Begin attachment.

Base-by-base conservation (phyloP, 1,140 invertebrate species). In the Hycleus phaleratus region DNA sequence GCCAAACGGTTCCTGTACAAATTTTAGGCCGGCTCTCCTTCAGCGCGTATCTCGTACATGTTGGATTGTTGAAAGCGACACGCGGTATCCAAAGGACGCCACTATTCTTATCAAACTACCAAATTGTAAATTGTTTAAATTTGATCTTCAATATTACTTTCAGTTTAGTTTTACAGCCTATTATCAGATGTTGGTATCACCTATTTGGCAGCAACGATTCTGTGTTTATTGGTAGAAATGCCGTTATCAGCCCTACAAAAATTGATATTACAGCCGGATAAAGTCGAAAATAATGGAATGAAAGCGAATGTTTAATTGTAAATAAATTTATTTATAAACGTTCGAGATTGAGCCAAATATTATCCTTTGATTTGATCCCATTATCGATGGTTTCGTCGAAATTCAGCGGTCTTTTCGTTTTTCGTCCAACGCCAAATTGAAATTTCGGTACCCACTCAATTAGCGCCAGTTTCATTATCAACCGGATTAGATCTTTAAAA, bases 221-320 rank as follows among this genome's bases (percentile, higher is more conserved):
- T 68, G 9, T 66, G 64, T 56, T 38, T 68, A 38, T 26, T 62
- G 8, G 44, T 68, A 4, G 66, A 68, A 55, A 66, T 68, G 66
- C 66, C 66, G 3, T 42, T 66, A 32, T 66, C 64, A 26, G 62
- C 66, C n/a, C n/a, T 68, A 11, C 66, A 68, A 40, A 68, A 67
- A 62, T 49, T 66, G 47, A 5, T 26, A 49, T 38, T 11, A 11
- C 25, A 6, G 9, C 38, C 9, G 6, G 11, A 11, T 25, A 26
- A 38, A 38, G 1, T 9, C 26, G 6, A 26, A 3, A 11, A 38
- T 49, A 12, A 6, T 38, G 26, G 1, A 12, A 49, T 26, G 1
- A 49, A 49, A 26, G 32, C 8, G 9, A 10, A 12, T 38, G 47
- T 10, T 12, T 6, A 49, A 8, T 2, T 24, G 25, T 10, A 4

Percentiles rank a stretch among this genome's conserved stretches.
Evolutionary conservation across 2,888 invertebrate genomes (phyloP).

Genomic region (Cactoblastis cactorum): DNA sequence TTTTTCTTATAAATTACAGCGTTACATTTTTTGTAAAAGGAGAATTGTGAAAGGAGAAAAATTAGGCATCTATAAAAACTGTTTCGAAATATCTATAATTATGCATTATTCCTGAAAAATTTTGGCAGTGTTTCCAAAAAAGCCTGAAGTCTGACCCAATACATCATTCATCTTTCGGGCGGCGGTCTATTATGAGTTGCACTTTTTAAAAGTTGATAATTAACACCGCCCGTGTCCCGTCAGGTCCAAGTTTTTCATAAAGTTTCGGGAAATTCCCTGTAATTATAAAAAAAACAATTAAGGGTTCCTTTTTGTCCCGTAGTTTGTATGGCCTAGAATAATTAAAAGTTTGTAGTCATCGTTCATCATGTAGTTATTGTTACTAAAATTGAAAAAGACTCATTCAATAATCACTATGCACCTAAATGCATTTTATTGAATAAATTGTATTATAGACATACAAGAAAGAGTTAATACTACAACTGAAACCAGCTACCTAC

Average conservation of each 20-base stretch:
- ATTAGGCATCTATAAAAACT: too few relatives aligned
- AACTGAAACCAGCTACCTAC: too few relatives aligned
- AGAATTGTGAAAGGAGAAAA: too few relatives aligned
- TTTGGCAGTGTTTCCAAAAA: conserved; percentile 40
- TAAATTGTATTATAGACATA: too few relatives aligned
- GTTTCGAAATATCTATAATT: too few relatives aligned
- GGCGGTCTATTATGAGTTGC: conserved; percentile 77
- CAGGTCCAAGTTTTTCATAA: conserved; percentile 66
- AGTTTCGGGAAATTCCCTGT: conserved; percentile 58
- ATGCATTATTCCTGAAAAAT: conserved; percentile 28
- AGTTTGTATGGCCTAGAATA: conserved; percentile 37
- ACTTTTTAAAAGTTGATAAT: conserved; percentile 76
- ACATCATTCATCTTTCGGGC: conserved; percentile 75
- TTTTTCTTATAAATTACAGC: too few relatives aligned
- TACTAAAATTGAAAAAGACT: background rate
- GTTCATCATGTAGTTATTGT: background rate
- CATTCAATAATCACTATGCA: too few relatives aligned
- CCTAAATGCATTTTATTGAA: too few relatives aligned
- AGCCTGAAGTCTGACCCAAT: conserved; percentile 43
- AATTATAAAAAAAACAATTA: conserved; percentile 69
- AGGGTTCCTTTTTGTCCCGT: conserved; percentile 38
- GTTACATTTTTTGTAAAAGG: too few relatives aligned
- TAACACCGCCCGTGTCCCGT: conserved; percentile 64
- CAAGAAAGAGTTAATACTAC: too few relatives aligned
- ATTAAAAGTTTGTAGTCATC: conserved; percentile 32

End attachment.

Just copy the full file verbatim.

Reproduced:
Base-by-base conservation (phyloP, 1,140 invertebrate species). In the Hycleus phaleratus region DNA sequence GCCAAACGGTTCCTGTACAAATTTTAGGCCGGCTCTCCTTCAGCGCGTATCTCGTACATGTTGGATTGTTGAAAGCGACACGCGGTATCCAAAGGACGCCACTATTCTTATCAAACTACCAAATTGTAAATTGTTTAAATTTGATCTTCAATATTACTTTCAGTTTAGTTTTACAGCCTATTATCAGATGTTGGTATCACCTATTTGGCAGCAACGATTCTGTGTTTATTGGTAGAAATGCCGTTATCAGCCCTACAAAAATTGATATTACAGCCGGATAAAGTCGAAAATAATGGAATGAAAGCGAATGTTTAATTGTAAATAAATTTATTTATAAACGTTCGAGATTGAGCCAAATATTATCCTTTGATTTGATCCCATTATCGATGGTTTCGTCGAAATTCAGCGGTCTTTTCGTTTTTCGTCCAACGCCAAATTGAAATTTCGGTACCCACTCAATTAGCGCCAGTTTCATTATCAACCGGATTAGATCTTTAAAA, bases 221-320 rank as follows among this genome's bases (percentile, higher is more conserved):
- T 68, G 9, T 66, G 64, T 56, T 38, T 68, A 38, T 26, T 62
- G 8, G 44, T 68, A 4, G 66, A 68, A 55, A 66, T 68, G 66
- C 66, C 66, G 3, T 42, T 66, A 32, T 66, C 64, A 26, G 62
- C 66, C n/a, C n/a, T 68, A 11, C 66, A 68, A 40, A 68, A 67
- A 62, T 49, T 66, G 47, A 5, T 26, A 49, T 38, T 11, A 11
- C 25, A 6, G 9, C 38, C 9, G 6, G 11, A 11, T 25, A 26
- A 38, A 38, G 1, T 9, C 26, G 6, A 26, A 3, A 11, A 38
- T 49, A 12, A 6, T 38, G 26, G 1, A 12, A 49, T 26, G 1
- A 49, A 49, A 26, G 32, C 8, G 9, A 10, A 12, T 38, G 47
- T 10, T 12, T 6, A 49, A 8, T 2, T 24, G 25, T 10, A 4

Percentiles rank a stretch among this genome's conserved stretches.
Evolutionary conservation across 2,888 invertebrate genomes (phyloP).

Genomic region (Cactoblastis cactorum): DNA sequence TTTTTCTTATAAATTACAGCGTTACATTTTTTGTAAAAGGAGAATTGTGAAAGGAGAAAAATTAGGCATCTATAAAAACTGTTTCGAAATATCTATAATTATGCATTATTCCTGAAAAATTTTGGCAGTGTTTCCAAAAAAGCCTGAAGTCTGACCCAATACATCATTCATCTTTCGGGCGGCGGTCTATTATGAGTTGCACTTTTTAAAAGTTGATAATTAACACCGCCCGTGTCCCGTCAGGTCCAAGTTTTTCATAAAGTTTCGGGAAATTCCCTGTAATTATAAAAAAAACAATTAAGGGTTCCTTTTTGTCCCGTAGTTTGTATGGCCTAGAATAATTAAAAGTTTGTAGTCATCGTTCATCATGTAGTTATTGTTACTAAAATTGAAAAAGACTCATTCAATAATCACTATGCACCTAAATGCATTTTATTGAATAAATTGTATTATAGACATACAAGAAAGAGTTAATACTACAACTGAAACCAGCTACCTAC

Average conservation of each 20-base stretch:
- ATTAGGCATCTATAAAAACT: too few relatives aligned
- AACTGAAACCAGCTACCTAC: too few relatives aligned
- AGAATTGTGAAAGGAGAAAA: too few relatives aligned
- TTTGGCAGTGTTTCCAAAAA: conserved; percentile 40
- TAAATTGTATTATAGACATA: too few relatives aligned
- GTTTCGAAATATCTATAATT: too few relatives aligned
- GGCGGTCTATTATGAGTTGC: conserved; percentile 77
- CAGGTCCAAGTTTTTCATAA: conserved; percentile 66
- AGTTTCGGGAAATTCCCTGT: conserved; percentile 58
- ATGCATTATTCCTGAAAAAT: conserved; percentile 28
- AGTTTGTATGGCCTAGAATA: conserved; percentile 37
- ACTTTTTAAAAGTTGATAAT: conserved; percentile 76
- ACATCATTCATCTTTCGGGC: conserved; percentile 75
- TTTTTCTTATAAATTACAGC: too few relatives aligned
- TACTAAAATTGAAAAAGACT: background rate
- GTTCATCATGTAGTTATTGT: background rate
- CATTCAATAATCACTATGCA: too few relatives aligned
- CCTAAATGCATTTTATTGAA: too few relatives aligned
- AGCCTGAAGTCTGACCCAAT: conserved; percentile 43
- AATTATAAAAAAAACAATTA: conserved; percentile 69
- AGGGTTCCTTTTTGTCCCGT: conserved; percentile 38
- GTTACATTTTTTGTAAAAGG: too few relatives aligned
- TAACACCGCCCGTGTCCCGT: conserved; percentile 64
- CAAGAAAGAGTTAATACTAC: too few relatives aligned
- ATTAAAAGTTTGTAGTCATC: conserved; percentile 32